Even if the manufacturers aren’t in F1, I’d imagine those groups of people and skills will be.

    And F1 isn’t any greater because the Benetton team is called Renault, or Sauber called BMW.

  2. Benjamin says:

    The feel I have from all this, is that Max Mosley is campaigning for re-election and to put his sex scandal behind. I think that Mosley has a too high opinion of himself… He is not making F1, does he.

    On the other hand, FOTA must accept that the world is changing. You cannot spend 100 million euros on one year on sth which is elitist and damaging for the environement. The public doesn’t accept this anymore…

  3. Number says:

    wow, a great message indeed. Couldn’t said it better in my own words.

    And whats with Max saying that FIA makes the rules and they were doing that for 60 years now…i thought that FIA is here only to make sure the rules are followed, kinda like police, they don’t make the rules, they just insure everyone follows them.

    Or was i wrong?

  4. Aaron James says:

    Ahh James it’s blog entries like this that keep us coming back. Outstanding, thank you so very much for sharing this with us!

  5. Tony Smith says:

    Is it not possible for the FOTA to run parallel series. This would be the cutting edge racing at the tracks that the fans want to see. They could sell the technology to their F1 teams (probably at a very good price). They probably only need to have 8-10 races in Europe to make money on it.

  6. Rich says:

    I think Max’s analogy is completely wrong, I do not even think they FIA provide a bare room, since there is another party the owners of the race tracks which provide a serviced bare room and advertising of it. The problem is Max thinks he is F1 (with FIA) – they are only a regulatory body for governance (should be seen but not heard). Their roles would include safety and arbitration fro fair play and roles with contracts and the broadcasting rights. The show is obviously the teams and to a lesser extend the circuits. FOTA is not being difficult, MAX is being so. The show is the F1 teams, especially Ferrari, McLaren, Renault and Williams. It like going to a rock concert if you go to a Rolling Stones concert you expect Ronnie Wood, Charlie Watts, Mick Jagger, Keith Richards. The venue can help the show and there are better venues and worst venues but not many people care to know who the concert organisers are . This should be the way in F1.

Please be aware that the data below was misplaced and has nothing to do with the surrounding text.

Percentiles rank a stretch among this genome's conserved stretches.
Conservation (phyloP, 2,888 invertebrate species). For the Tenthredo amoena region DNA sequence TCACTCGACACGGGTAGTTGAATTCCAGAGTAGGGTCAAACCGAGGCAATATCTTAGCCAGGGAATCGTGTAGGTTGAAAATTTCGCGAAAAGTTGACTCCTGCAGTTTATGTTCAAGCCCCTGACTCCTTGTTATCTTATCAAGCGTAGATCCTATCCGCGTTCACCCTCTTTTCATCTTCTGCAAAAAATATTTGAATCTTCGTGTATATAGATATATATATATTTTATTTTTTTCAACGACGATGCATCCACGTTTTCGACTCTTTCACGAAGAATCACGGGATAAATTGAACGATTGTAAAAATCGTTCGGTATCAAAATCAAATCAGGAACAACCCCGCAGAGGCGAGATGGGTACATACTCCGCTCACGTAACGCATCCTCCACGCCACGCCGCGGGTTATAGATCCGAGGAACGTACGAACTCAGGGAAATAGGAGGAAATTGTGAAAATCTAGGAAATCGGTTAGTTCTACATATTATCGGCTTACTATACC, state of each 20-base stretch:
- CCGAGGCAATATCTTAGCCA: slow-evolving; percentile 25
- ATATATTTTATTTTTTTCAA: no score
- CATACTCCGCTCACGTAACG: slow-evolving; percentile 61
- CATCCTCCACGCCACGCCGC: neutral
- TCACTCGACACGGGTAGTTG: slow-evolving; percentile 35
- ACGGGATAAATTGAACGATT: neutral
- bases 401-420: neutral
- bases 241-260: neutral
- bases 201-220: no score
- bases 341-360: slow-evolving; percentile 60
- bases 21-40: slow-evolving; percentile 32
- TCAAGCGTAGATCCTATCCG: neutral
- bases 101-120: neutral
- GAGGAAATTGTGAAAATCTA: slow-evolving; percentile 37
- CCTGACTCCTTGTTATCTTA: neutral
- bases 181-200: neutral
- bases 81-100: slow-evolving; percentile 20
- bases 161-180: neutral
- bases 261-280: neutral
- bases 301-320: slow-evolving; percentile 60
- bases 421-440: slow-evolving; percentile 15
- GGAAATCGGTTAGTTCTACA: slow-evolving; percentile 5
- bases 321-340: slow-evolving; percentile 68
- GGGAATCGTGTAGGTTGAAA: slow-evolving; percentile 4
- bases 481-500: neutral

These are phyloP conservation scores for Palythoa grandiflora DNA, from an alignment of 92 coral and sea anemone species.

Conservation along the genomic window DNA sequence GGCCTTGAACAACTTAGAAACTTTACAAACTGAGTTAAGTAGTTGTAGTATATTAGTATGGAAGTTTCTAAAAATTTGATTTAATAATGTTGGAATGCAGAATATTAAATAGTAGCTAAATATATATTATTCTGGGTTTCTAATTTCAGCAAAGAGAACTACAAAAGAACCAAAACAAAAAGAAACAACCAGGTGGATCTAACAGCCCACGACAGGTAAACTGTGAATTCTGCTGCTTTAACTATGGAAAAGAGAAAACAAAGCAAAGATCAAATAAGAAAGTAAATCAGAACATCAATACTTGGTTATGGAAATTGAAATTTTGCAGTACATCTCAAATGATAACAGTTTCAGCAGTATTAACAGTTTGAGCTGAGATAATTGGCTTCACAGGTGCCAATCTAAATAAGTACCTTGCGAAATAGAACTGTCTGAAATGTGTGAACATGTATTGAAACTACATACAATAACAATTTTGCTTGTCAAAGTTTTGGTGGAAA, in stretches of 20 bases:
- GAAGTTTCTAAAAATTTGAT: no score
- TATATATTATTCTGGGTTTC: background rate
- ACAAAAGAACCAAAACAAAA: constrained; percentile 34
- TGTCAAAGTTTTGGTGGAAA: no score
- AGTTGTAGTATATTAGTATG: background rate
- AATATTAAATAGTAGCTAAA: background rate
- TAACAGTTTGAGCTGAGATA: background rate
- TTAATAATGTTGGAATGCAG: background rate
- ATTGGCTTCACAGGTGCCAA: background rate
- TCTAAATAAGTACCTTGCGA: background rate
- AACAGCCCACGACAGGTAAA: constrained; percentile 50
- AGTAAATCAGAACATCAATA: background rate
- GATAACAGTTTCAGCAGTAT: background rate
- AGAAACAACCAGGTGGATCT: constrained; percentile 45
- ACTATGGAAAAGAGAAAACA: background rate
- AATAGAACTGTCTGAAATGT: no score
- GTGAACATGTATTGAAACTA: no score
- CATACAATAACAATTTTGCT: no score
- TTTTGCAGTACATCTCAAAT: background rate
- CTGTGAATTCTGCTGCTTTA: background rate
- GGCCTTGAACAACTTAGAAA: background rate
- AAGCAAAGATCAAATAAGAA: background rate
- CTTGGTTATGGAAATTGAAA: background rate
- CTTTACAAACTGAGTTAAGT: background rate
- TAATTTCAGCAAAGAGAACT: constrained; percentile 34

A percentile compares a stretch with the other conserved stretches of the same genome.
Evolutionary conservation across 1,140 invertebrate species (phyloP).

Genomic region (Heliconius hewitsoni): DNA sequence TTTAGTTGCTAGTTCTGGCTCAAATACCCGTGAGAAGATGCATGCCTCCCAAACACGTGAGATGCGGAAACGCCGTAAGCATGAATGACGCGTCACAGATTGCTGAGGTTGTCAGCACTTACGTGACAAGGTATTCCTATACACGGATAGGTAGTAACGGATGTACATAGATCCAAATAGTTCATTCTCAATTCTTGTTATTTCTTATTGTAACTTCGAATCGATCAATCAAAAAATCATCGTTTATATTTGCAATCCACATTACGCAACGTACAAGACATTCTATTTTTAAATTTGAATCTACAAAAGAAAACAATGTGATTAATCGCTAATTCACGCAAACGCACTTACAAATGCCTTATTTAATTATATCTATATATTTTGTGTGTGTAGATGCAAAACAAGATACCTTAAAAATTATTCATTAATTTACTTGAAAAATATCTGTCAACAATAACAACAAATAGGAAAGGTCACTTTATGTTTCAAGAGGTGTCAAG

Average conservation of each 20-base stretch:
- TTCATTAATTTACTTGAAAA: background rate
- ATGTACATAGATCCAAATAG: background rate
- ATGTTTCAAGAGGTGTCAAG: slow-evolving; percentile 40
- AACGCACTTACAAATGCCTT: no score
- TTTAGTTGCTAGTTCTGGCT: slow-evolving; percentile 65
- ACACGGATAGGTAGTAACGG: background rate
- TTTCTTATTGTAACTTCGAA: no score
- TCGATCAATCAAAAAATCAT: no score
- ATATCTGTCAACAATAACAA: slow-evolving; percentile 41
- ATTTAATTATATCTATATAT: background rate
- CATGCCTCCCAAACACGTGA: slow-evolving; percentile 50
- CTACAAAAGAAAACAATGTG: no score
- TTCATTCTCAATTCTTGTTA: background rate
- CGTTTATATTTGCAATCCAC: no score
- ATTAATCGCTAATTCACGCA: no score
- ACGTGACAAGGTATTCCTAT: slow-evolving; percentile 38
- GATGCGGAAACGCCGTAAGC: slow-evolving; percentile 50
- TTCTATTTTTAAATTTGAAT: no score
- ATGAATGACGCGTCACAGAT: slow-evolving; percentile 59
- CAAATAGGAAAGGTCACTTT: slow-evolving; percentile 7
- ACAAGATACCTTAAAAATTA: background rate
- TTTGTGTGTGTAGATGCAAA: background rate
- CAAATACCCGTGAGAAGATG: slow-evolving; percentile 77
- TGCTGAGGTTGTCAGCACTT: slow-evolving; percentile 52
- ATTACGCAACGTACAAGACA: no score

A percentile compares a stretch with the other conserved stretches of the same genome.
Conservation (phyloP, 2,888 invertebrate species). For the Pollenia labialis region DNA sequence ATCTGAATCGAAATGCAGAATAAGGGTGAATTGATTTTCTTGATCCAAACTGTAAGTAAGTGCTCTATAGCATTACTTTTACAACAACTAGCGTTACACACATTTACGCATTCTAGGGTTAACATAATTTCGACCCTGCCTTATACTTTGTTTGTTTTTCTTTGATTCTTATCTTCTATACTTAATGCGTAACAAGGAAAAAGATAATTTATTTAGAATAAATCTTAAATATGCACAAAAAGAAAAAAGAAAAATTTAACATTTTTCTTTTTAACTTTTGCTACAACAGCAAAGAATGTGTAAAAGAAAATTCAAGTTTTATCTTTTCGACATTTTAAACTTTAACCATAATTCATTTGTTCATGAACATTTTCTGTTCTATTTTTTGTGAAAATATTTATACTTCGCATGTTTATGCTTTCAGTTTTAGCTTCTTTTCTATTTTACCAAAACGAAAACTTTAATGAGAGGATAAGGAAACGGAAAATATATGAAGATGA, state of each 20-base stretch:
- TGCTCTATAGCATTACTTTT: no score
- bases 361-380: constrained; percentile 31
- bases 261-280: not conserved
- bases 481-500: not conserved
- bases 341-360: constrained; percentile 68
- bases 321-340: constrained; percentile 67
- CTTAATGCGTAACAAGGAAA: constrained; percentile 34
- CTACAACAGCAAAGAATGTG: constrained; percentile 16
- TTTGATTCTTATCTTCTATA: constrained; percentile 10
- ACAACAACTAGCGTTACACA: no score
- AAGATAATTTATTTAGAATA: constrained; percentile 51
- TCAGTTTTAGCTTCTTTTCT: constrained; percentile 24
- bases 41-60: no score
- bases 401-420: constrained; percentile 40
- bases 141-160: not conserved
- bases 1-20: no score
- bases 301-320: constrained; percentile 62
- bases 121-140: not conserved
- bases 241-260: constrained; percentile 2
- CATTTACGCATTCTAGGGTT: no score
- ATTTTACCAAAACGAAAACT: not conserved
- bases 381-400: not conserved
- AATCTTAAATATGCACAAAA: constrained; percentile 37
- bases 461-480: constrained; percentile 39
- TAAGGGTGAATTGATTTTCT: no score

7. dave walker says:

    its quite clearly what the teams bring to “the show” is the show itself, the only show the FIA bring is bad publicity and poor cost cutting rules and rule making decions which in turn can cost millions, i always thought the FIA was there beacause of F1 (it raised there profile) not the other way round. So why is the tail wagging the dog?

    and F1 teams only receve 50% between 10 of them(which with little extra sponser could fund a F1 team) oh my who is pocketing the other 50% and how is this justifyed?

    carnt beleave the FIA was allowed to sell the 100yr right to F1 itself, how strange no?